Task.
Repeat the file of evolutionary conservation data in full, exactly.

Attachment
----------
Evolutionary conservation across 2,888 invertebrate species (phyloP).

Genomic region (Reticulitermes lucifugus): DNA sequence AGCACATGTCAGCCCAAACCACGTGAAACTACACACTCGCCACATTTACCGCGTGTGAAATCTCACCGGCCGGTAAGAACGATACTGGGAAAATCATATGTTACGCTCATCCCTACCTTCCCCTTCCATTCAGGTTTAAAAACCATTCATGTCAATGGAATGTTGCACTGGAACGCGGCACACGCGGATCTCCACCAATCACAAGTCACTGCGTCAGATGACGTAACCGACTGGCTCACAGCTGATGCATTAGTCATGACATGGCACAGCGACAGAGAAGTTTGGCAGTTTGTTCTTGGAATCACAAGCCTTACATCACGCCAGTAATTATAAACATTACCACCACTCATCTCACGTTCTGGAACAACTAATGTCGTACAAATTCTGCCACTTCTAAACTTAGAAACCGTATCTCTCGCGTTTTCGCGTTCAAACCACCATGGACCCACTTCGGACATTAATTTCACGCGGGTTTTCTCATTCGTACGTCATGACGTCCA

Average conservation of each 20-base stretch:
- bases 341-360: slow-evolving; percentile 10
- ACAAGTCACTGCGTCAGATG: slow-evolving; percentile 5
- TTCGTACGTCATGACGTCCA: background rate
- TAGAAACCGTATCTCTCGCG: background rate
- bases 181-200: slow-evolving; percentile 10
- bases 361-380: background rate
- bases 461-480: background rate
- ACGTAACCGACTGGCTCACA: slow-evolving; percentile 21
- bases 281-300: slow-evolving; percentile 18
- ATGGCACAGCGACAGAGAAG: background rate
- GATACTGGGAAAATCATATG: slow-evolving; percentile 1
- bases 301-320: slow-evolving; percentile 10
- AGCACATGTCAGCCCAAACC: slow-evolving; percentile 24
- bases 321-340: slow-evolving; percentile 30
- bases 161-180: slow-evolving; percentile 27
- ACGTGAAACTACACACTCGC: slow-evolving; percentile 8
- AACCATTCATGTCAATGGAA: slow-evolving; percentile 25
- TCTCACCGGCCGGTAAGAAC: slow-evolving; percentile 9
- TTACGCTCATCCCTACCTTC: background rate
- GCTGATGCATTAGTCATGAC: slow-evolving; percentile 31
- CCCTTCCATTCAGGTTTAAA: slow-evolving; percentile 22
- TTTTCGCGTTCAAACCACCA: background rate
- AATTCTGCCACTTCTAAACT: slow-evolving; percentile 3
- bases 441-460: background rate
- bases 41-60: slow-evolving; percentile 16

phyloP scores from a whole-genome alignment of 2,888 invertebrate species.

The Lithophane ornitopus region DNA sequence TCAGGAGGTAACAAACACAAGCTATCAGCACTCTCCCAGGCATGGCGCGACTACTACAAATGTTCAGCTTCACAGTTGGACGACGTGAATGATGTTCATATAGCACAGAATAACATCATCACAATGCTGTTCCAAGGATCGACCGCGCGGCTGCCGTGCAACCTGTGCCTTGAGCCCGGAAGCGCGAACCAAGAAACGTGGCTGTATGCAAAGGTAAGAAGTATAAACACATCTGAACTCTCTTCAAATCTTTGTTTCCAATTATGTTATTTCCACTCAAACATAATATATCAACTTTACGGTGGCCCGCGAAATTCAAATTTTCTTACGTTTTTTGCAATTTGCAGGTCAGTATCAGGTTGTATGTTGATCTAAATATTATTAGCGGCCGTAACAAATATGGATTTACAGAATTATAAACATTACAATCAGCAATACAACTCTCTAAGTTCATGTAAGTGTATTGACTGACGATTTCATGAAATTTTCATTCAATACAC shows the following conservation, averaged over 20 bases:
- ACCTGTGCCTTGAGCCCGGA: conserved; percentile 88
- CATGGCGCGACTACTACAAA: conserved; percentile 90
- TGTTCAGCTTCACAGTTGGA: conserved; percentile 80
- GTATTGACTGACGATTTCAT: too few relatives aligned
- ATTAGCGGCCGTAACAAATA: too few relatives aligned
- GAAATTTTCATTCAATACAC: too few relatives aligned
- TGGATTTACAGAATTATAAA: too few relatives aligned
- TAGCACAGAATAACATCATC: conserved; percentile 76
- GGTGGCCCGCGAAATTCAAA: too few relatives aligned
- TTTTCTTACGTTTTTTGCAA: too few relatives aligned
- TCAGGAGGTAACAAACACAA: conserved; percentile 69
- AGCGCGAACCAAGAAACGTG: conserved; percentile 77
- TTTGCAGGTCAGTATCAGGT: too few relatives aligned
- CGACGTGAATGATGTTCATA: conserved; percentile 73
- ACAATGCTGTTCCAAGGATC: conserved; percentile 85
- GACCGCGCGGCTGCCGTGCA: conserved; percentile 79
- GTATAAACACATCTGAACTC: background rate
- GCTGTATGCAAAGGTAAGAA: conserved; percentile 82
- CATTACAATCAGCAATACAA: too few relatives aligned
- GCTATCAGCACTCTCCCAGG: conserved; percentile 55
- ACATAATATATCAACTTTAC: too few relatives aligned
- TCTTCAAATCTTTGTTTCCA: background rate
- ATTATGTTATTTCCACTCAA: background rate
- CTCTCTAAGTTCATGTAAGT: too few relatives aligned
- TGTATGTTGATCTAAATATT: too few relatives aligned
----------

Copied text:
Evolutionary conservation across 2,888 invertebrate species (phyloP).

Genomic region (Reticulitermes lucifugus): DNA sequence AGCACATGTCAGCCCAAACCACGTGAAACTACACACTCGCCACATTTACCGCGTGTGAAATCTCACCGGCCGGTAAGAACGATACTGGGAAAATCATATGTTACGCTCATCCCTACCTTCCCCTTCCATTCAGGTTTAAAAACCATTCATGTCAATGGAATGTTGCACTGGAACGCGGCACACGCGGATCTCCACCAATCACAAGTCACTGCGTCAGATGACGTAACCGACTGGCTCACAGCTGATGCATTAGTCATGACATGGCACAGCGACAGAGAAGTTTGGCAGTTTGTTCTTGGAATCACAAGCCTTACATCACGCCAGTAATTATAAACATTACCACCACTCATCTCACGTTCTGGAACAACTAATGTCGTACAAATTCTGCCACTTCTAAACTTAGAAACCGTATCTCTCGCGTTTTCGCGTTCAAACCACCATGGACCCACTTCGGACATTAATTTCACGCGGGTTTTCTCATTCGTACGTCATGACGTCCA

Average conservation of each 20-base stretch:
- bases 341-360: slow-evolving; percentile 10
- ACAAGTCACTGCGTCAGATG: slow-evolving; percentile 5
- TTCGTACGTCATGACGTCCA: background rate
- TAGAAACCGTATCTCTCGCG: background rate
- bases 181-200: slow-evolving; percentile 10
- bases 361-380: background rate
- bases 461-480: background rate
- ACGTAACCGACTGGCTCACA: slow-evolving; percentile 21
- bases 281-300: slow-evolving; percentile 18
- ATGGCACAGCGACAGAGAAG: background rate
- GATACTGGGAAAATCATATG: slow-evolving; percentile 1
- bases 301-320: slow-evolving; percentile 10
- AGCACATGTCAGCCCAAACC: slow-evolving; percentile 24
- bases 321-340: slow-evolving; percentile 30
- bases 161-180: slow-evolving; percentile 27
- ACGTGAAACTACACACTCGC: slow-evolving; percentile 8
- AACCATTCATGTCAATGGAA: slow-evolving; percentile 25
- TCTCACCGGCCGGTAAGAAC: slow-evolving; percentile 9
- TTACGCTCATCCCTACCTTC: background rate
- GCTGATGCATTAGTCATGAC: slow-evolving; percentile 31
- CCCTTCCATTCAGGTTTAAA: slow-evolving; percentile 22
- TTTTCGCGTTCAAACCACCA: background rate
- AATTCTGCCACTTCTAAACT: slow-evolving; percentile 3
- bases 441-460: background rate
- bases 41-60: slow-evolving; percentile 16

phyloP scores from a whole-genome alignment of 2,888 invertebrate species.

The Lithophane ornitopus region DNA sequence TCAGGAGGTAACAAACACAAGCTATCAGCACTCTCCCAGGCATGGCGCGACTACTACAAATGTTCAGCTTCACAGTTGGACGACGTGAATGATGTTCATATAGCACAGAATAACATCATCACAATGCTGTTCCAAGGATCGACCGCGCGGCTGCCGTGCAACCTGTGCCTTGAGCCCGGAAGCGCGAACCAAGAAACGTGGCTGTATGCAAAGGTAAGAAGTATAAACACATCTGAACTCTCTTCAAATCTTTGTTTCCAATTATGTTATTTCCACTCAAACATAATATATCAACTTTACGGTGGCCCGCGAAATTCAAATTTTCTTACGTTTTTTGCAATTTGCAGGTCAGTATCAGGTTGTATGTTGATCTAAATATTATTAGCGGCCGTAACAAATATGGATTTACAGAATTATAAACATTACAATCAGCAATACAACTCTCTAAGTTCATGTAAGTGTATTGACTGACGATTTCATGAAATTTTCATTCAATACAC shows the following conservation, averaged over 20 bases:
- ACCTGTGCCTTGAGCCCGGA: conserved; percentile 88
- CATGGCGCGACTACTACAAA: conserved; percentile 90
- TGTTCAGCTTCACAGTTGGA: conserved; percentile 80
- GTATTGACTGACGATTTCAT: too few relatives aligned
- ATTAGCGGCCGTAACAAATA: too few relatives aligned
- GAAATTTTCATTCAATACAC: too few relatives aligned
- TGGATTTACAGAATTATAAA: too few relatives aligned
- TAGCACAGAATAACATCATC: conserved; percentile 76
- GGTGGCCCGCGAAATTCAAA: too few relatives aligned
- TTTTCTTACGTTTTTTGCAA: too few relatives aligned
- TCAGGAGGTAACAAACACAA: conserved; percentile 69
- AGCGCGAACCAAGAAACGTG: conserved; percentile 77
- TTTGCAGGTCAGTATCAGGT: too few relatives aligned
- CGACGTGAATGATGTTCATA: conserved; percentile 73
- ACAATGCTGTTCCAAGGATC: conserved; percentile 85
- GACCGCGCGGCTGCCGTGCA: conserved; percentile 79
- GTATAAACACATCTGAACTC: background rate
- GCTGTATGCAAAGGTAAGAA: conserved; percentile 82
- CATTACAATCAGCAATACAA: too few relatives aligned
- GCTATCAGCACTCTCCCAGG: conserved; percentile 55
- ACATAATATATCAACTTTAC: too few relatives aligned
- TCTTCAAATCTTTGTTTCCA: background rate
- ATTATGTTATTTCCACTCAA: background rate
- CTCTCTAAGTTCATGTAAGT: too few relatives aligned
- TGTATGTTGATCTAAATATT: too few relatives aligned